Four trapped crewmembers rescued from capsized vehicle carrier

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(BRUNSWICK, Ga.) — The U.S. Coast Guard said Monday evening that it has rescued the fourth and final crewmember from an overturned cargo ship off the coast of Brunswick, Ga., after reporting earlier in the day that all but one had been pulled to safety, NPR reported.

The Coast Guard's 7th District Southeast, located in Miami, Fla., tweeted on Monday evening, "All crewmembers are accounted for. Operations now shift fully to environmental protection, removing the vessel and resuming commerce."

Rescue crews had been working since Sunday to locate the missing crewmembers after the vehicle carrier Golden Ray became disabled and eventually overturned in St. Simons Sound, about 80 miles south of Savannah, Ga.

Emergency responders were notified shortly after 2 a.m. Sunday that a ship was disabled and "listing heavy" to its port side. Twenty-three crewmembers and a pilot were on the vessel at the time; 20 people were rescued from the ship Sunday, Coast Guard officials said.

At 12:45 p.m. Monday, 7th District Southeast said in a tweet: "All 4 #GoldenRay crewmembers are confirmed alive. Conditions unknown. Response crews will drill a hole to deliver supplies."

Capt. John Reed, commander of Coast Guard Sector Charleston, said that once the initial 3-inch hole was drilled into the hull of the ship, food and fresh water were passed to the three mariners who were eventually pulled out. Getting fresh air to them was also key, he said.

Reed added the three survivors rescued earlier Monday were doing relatively well for having spent more than 30 hours inside the upturned vessel. All three were being treated at a local hospital. At least two were "very ambulatory" and able to walk under their own power, he said..

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The following is text of a news release from the United States Naval Institute (USNI):

(BRUNSWICK, Ga.) — The Coast Guard rescued four mariners trapped for more than 34 hours inside a capsized 656-foot-long cargo vessel in St. Simons Sound, just outside the port of Brunswick, Ga., on Monday

The Marshall Islands-flagged vehicle cargo vessel M/V Golden Ray capsized on Sunday morning in the approach to the Georgia Ports Authority cargo terminal. The ship was carrying approximately 4,200 vehicles, according to the Georgia Department of Natural Resources.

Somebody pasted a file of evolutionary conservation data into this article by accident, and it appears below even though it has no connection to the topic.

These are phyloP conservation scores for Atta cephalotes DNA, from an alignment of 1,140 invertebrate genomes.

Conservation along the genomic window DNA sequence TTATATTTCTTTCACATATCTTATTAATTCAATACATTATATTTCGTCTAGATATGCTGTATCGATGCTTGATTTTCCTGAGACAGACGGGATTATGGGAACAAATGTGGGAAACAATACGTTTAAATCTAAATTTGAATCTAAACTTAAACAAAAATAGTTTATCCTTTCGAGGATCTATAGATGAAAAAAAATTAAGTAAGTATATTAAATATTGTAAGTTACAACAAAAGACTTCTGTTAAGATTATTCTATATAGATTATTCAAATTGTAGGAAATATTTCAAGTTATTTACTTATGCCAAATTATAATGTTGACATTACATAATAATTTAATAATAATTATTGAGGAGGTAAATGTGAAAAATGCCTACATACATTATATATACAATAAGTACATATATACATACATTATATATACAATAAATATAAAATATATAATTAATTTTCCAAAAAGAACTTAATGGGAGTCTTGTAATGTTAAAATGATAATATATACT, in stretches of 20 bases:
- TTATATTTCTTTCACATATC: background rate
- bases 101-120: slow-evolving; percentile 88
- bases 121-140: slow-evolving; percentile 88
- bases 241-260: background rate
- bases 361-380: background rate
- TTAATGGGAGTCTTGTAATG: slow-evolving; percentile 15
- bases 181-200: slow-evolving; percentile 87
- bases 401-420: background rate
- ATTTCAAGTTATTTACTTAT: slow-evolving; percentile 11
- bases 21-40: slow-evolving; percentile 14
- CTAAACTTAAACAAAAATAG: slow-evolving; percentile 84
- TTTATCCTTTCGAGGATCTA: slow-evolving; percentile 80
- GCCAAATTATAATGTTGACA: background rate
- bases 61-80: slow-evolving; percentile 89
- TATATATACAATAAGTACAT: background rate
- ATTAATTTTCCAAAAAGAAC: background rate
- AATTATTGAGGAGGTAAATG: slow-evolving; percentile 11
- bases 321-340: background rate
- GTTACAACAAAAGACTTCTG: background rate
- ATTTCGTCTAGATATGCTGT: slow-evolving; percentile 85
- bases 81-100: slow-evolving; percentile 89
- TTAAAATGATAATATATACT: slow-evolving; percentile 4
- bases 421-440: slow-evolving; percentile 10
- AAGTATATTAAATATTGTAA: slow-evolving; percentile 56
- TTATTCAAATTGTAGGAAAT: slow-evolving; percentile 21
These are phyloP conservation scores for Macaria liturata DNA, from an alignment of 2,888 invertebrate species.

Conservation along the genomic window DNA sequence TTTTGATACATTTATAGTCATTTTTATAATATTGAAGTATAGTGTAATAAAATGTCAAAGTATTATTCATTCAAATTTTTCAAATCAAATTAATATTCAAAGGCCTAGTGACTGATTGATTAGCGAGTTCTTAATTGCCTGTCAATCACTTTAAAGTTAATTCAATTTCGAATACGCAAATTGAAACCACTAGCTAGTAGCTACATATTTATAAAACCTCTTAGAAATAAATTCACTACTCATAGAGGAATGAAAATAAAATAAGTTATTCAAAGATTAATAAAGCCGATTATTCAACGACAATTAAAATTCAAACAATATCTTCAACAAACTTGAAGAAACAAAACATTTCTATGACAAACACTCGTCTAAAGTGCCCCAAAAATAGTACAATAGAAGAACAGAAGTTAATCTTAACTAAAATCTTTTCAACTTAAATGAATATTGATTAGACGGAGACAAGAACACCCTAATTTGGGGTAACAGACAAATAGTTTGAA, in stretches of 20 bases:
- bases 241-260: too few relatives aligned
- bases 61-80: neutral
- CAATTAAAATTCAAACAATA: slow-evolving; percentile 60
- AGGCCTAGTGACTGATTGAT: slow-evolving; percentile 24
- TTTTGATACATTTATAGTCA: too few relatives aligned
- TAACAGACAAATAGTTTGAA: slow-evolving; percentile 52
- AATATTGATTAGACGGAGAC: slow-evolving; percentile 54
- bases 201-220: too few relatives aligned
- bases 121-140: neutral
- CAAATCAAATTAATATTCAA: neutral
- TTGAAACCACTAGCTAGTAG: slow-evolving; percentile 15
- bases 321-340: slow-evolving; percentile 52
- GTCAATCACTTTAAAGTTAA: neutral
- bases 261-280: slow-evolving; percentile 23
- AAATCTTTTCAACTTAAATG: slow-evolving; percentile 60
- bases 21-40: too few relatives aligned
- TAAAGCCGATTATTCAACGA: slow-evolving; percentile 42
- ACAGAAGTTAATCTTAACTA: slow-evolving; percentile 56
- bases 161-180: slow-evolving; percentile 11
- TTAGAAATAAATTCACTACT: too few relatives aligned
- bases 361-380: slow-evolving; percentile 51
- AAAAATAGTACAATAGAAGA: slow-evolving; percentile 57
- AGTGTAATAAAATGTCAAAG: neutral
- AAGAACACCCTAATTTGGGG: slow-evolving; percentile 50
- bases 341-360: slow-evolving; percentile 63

After systematically tapping on the outside of the ship’s hull throughout the day, Coast Guard salvage crews heard a response from the crew trapped aboard, Capt. John Reed, commander of Coast Guard Sector Charleston, said during a media briefing broadcast on Twitter.

“We were out there yesterday and did some of that tapping in the morning which was a little disheartening because you kept hearing things fall in the ship and you weren’t sure if those were people or if they were cars,” Reed said. “But there was just a system of tapping, where they would do three or four taps or more, and eventually they got tap backs.”

When the incident happened, 19 other crewmembers and a harbor pilot were able to escape the capsizing ship. For much of Sunday, rescuers were not sure any of the four missing crewmembers were alive, Reed said. The cause of the incident is under investigation.

Once rescuers narrowed down the search, they first cut a small hole through the hole to pass water and food to the crew. The ship’s chief engineer also returned to the vessel to translate rescue instructions into Korean for the trapped crewmembers, Reed said.

Three of four survivors were together and were the first to be extracted through 3-foot by 2-foot hole salvage crews cut through the ship’s hull. The fourth crewmember was trapped in an engineering space but was extracted shortly before 3 p.m., according to the Coast Guard’s Twitter account.

The Glynn County Fire Department transported all four to a local hospital. The Coast Guard and state officials are now focused on mitigating environmental hazards and determining how to stabilize and remove the ship.

St. Simons Sound is the approach to the Georgia Ports Authority Port of Brunswick, which is one of the nation’s largest vehicle import and export site. The port can handle more than 800,000 vehicles each year and is being expanded to increase its capacity to process 1.4 million vehicles annually, according to the Georgia Ports Authority.

By Professional Mariner Staff